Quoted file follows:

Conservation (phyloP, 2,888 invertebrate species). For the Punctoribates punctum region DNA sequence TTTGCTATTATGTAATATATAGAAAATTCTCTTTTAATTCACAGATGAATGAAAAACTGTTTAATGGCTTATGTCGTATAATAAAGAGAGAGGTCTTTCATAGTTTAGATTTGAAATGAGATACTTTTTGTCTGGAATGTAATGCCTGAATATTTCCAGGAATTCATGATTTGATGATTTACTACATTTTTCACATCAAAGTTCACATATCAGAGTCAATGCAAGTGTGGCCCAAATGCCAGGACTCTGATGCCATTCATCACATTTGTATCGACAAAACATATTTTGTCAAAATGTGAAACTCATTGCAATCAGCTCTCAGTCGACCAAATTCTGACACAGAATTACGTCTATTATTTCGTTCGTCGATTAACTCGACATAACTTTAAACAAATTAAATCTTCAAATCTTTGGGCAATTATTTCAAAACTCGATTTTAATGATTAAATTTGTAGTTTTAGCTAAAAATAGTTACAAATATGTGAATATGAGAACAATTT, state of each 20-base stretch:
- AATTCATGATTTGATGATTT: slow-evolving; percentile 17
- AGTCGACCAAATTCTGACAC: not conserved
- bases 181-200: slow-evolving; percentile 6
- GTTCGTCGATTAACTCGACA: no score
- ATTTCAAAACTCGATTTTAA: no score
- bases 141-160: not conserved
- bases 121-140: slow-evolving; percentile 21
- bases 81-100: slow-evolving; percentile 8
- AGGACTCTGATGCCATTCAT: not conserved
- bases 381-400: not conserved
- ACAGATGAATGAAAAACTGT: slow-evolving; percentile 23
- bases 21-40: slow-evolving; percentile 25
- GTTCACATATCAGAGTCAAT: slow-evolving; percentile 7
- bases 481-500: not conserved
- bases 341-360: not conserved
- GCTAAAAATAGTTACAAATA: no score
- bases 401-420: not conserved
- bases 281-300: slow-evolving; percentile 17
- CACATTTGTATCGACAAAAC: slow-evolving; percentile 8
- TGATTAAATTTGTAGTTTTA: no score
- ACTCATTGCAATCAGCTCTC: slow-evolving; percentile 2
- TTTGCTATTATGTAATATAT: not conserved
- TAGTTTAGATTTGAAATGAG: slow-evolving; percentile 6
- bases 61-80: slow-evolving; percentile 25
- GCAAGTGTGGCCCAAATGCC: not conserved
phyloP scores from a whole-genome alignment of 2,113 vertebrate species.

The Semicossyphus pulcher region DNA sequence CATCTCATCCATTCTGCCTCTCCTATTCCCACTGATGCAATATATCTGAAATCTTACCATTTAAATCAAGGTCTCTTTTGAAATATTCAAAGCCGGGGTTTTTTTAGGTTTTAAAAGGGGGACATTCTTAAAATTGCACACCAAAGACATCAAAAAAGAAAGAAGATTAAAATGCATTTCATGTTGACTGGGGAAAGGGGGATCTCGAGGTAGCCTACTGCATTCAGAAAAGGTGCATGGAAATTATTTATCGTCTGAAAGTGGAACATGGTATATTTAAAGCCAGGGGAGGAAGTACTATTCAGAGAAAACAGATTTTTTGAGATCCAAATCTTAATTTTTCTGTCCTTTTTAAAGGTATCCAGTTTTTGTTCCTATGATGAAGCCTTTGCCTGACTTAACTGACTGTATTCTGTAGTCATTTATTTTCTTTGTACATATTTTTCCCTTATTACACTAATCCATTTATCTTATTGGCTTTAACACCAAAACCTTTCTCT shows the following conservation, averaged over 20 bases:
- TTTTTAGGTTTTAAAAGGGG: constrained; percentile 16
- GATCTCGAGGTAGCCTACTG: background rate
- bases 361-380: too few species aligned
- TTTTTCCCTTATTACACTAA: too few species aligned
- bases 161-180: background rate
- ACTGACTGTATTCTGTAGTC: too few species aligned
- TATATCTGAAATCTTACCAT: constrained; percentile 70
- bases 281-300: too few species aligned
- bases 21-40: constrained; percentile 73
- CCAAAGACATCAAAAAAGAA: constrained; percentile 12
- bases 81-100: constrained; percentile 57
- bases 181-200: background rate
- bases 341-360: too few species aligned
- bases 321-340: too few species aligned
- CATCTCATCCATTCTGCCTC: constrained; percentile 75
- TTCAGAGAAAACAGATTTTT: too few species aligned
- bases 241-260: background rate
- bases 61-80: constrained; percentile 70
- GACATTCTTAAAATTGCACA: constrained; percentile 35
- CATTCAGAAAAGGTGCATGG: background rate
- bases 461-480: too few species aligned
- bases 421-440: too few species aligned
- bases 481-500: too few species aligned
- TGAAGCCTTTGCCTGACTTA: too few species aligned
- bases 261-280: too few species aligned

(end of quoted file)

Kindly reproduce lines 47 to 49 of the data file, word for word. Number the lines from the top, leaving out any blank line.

- GACATTCTTAAAATTGCACA: constrained; percentile 35
- CATTCAGAAAAGGTGCATGG: background rate
- bases 461-480: too few species aligned